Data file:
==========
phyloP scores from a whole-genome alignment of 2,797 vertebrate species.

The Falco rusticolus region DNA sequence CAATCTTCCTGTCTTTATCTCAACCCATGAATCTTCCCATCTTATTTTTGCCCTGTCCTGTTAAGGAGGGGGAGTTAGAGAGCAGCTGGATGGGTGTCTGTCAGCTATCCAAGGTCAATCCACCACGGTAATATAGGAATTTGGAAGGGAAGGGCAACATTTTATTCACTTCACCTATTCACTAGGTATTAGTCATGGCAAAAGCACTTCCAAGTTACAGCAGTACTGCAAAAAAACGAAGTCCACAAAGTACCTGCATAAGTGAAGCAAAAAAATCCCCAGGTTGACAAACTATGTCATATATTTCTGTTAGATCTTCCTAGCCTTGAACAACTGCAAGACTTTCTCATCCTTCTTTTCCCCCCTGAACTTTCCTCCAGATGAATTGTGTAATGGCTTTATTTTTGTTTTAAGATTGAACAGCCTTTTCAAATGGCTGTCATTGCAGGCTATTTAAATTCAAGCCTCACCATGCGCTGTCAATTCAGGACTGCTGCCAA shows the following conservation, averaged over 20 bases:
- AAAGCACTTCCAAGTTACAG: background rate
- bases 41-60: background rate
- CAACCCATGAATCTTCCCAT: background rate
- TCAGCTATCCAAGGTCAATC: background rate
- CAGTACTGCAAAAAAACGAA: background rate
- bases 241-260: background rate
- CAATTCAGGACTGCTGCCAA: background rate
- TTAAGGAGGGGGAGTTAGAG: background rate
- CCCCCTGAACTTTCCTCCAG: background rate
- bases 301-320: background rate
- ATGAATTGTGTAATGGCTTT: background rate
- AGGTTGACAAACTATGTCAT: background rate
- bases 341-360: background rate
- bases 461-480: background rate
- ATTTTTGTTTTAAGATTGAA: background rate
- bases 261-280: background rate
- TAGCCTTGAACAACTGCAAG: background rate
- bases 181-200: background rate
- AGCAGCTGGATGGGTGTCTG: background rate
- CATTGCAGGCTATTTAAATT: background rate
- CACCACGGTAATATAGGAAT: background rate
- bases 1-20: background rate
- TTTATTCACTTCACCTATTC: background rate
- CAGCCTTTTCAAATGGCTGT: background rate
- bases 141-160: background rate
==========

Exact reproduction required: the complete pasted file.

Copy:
phyloP scores from a whole-genome alignment of 2,797 vertebrate species.

The Falco rusticolus region DNA sequence CAATCTTCCTGTCTTTATCTCAACCCATGAATCTTCCCATCTTATTTTTGCCCTGTCCTGTTAAGGAGGGGGAGTTAGAGAGCAGCTGGATGGGTGTCTGTCAGCTATCCAAGGTCAATCCACCACGGTAATATAGGAATTTGGAAGGGAAGGGCAACATTTTATTCACTTCACCTATTCACTAGGTATTAGTCATGGCAAAAGCACTTCCAAGTTACAGCAGTACTGCAAAAAAACGAAGTCCACAAAGTACCTGCATAAGTGAAGCAAAAAAATCCCCAGGTTGACAAACTATGTCATATATTTCTGTTAGATCTTCCTAGCCTTGAACAACTGCAAGACTTTCTCATCCTTCTTTTCCCCCCTGAACTTTCCTCCAGATGAATTGTGTAATGGCTTTATTTTTGTTTTAAGATTGAACAGCCTTTTCAAATGGCTGTCATTGCAGGCTATTTAAATTCAAGCCTCACCATGCGCTGTCAATTCAGGACTGCTGCCAA shows the following conservation, averaged over 20 bases:
- AAAGCACTTCCAAGTTACAG: background rate
- bases 41-60: background rate
- CAACCCATGAATCTTCCCAT: background rate
- TCAGCTATCCAAGGTCAATC: background rate
- CAGTACTGCAAAAAAACGAA: background rate
- bases 241-260: background rate
- CAATTCAGGACTGCTGCCAA: background rate
- TTAAGGAGGGGGAGTTAGAG: background rate
- CCCCCTGAACTTTCCTCCAG: background rate
- bases 301-320: background rate
- ATGAATTGTGTAATGGCTTT: background rate
- AGGTTGACAAACTATGTCAT: background rate
- bases 341-360: background rate
- bases 461-480: background rate
- ATTTTTGTTTTAAGATTGAA: background rate
- bases 261-280: background rate
- TAGCCTTGAACAACTGCAAG: background rate
- bases 181-200: background rate
- AGCAGCTGGATGGGTGTCTG: background rate
- CATTGCAGGCTATTTAAATT: background rate
- CACCACGGTAATATAGGAAT: background rate
- bases 1-20: background rate
- TTTATTCACTTCACCTATTC: background rate
- CAGCCTTTTCAAATGGCTGT: background rate
- bases 141-160: background rate